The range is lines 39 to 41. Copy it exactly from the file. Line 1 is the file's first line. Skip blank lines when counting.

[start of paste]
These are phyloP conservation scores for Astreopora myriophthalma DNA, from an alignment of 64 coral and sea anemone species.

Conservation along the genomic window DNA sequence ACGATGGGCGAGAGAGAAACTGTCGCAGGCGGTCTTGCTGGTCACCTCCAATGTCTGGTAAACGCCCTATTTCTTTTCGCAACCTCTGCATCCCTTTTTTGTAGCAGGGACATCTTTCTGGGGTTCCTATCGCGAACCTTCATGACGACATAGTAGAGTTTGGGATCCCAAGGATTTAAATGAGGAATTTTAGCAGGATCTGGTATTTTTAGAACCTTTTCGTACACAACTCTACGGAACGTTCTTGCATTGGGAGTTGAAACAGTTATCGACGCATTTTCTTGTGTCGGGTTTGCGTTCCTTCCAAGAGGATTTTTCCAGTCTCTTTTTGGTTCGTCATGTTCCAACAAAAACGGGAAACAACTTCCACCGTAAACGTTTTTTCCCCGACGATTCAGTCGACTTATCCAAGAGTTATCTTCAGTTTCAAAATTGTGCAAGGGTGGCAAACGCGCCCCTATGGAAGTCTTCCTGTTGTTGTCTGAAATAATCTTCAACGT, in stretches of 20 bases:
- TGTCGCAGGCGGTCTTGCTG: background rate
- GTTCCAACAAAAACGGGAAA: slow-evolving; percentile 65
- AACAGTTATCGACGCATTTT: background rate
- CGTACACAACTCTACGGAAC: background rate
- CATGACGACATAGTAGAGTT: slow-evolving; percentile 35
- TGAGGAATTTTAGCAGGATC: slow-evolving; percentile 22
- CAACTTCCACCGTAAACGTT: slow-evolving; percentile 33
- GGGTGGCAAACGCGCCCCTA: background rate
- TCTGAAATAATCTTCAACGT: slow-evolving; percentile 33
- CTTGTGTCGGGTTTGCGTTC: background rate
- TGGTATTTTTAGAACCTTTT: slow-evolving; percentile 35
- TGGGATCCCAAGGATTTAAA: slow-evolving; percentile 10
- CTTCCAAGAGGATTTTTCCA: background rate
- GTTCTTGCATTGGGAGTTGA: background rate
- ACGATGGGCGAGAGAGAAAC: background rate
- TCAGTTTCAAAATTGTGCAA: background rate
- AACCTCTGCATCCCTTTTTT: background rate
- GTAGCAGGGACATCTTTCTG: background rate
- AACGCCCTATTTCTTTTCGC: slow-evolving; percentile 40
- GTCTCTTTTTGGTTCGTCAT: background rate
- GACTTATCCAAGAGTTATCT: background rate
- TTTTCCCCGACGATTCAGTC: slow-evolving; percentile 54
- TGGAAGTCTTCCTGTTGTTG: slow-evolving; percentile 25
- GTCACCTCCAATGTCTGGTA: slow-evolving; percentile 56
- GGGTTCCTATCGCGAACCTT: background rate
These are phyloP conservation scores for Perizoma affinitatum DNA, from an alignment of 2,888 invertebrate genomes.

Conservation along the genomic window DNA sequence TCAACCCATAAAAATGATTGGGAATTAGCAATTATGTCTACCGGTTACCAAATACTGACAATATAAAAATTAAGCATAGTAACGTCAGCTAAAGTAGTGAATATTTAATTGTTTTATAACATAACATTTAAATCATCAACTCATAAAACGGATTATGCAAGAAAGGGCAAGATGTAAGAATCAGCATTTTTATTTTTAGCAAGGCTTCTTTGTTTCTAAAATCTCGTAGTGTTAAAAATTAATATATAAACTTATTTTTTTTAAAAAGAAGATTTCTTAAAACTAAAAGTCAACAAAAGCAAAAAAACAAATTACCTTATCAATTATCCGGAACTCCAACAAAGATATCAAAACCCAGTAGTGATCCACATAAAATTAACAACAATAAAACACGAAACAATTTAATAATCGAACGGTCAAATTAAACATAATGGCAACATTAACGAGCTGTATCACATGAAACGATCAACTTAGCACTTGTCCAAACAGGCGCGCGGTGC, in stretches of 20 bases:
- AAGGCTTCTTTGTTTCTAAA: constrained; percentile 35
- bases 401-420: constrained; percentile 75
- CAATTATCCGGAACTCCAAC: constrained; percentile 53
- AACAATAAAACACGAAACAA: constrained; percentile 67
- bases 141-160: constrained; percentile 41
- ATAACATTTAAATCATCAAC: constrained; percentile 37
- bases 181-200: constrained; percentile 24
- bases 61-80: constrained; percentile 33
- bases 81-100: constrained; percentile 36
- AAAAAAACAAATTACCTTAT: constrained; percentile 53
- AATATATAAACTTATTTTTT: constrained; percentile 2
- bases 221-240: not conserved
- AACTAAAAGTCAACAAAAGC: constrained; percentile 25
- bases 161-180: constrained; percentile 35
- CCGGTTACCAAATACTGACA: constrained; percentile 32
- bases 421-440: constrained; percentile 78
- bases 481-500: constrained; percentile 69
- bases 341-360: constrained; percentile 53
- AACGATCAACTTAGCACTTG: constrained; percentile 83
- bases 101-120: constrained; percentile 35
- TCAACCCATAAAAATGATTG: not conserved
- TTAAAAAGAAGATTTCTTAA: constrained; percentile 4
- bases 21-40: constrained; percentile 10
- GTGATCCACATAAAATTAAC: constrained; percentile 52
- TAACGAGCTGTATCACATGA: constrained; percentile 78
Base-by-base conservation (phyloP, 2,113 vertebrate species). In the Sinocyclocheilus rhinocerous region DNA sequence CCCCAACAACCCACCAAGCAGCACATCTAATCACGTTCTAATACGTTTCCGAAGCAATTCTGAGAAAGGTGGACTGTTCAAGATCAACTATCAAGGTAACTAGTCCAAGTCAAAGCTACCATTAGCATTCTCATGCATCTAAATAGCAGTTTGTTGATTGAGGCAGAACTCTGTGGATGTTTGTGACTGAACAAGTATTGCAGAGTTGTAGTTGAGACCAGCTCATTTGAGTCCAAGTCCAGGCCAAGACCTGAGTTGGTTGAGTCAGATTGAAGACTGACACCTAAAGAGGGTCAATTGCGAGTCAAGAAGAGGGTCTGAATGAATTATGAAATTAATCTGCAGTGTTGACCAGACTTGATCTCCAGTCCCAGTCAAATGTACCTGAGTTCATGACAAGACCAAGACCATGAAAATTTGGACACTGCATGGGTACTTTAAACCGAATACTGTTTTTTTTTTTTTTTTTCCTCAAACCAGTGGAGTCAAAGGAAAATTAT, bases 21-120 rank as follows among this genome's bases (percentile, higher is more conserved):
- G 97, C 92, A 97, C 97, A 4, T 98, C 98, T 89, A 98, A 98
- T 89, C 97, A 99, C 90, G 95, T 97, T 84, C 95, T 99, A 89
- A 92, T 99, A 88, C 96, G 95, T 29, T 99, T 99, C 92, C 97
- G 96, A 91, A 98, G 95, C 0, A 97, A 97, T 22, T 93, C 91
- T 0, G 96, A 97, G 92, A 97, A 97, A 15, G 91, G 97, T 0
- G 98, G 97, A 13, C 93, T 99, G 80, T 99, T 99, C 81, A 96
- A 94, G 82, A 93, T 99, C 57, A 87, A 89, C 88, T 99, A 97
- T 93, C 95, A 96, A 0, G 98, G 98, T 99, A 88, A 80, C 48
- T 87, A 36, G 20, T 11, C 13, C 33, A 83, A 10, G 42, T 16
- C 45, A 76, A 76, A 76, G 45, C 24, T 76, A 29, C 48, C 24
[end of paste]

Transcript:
- AAAAAAACAAATTACCTTAT: constrained; percentile 53
- AATATATAAACTTATTTTTT: constrained; percentile 2
- bases 221-240: not conserved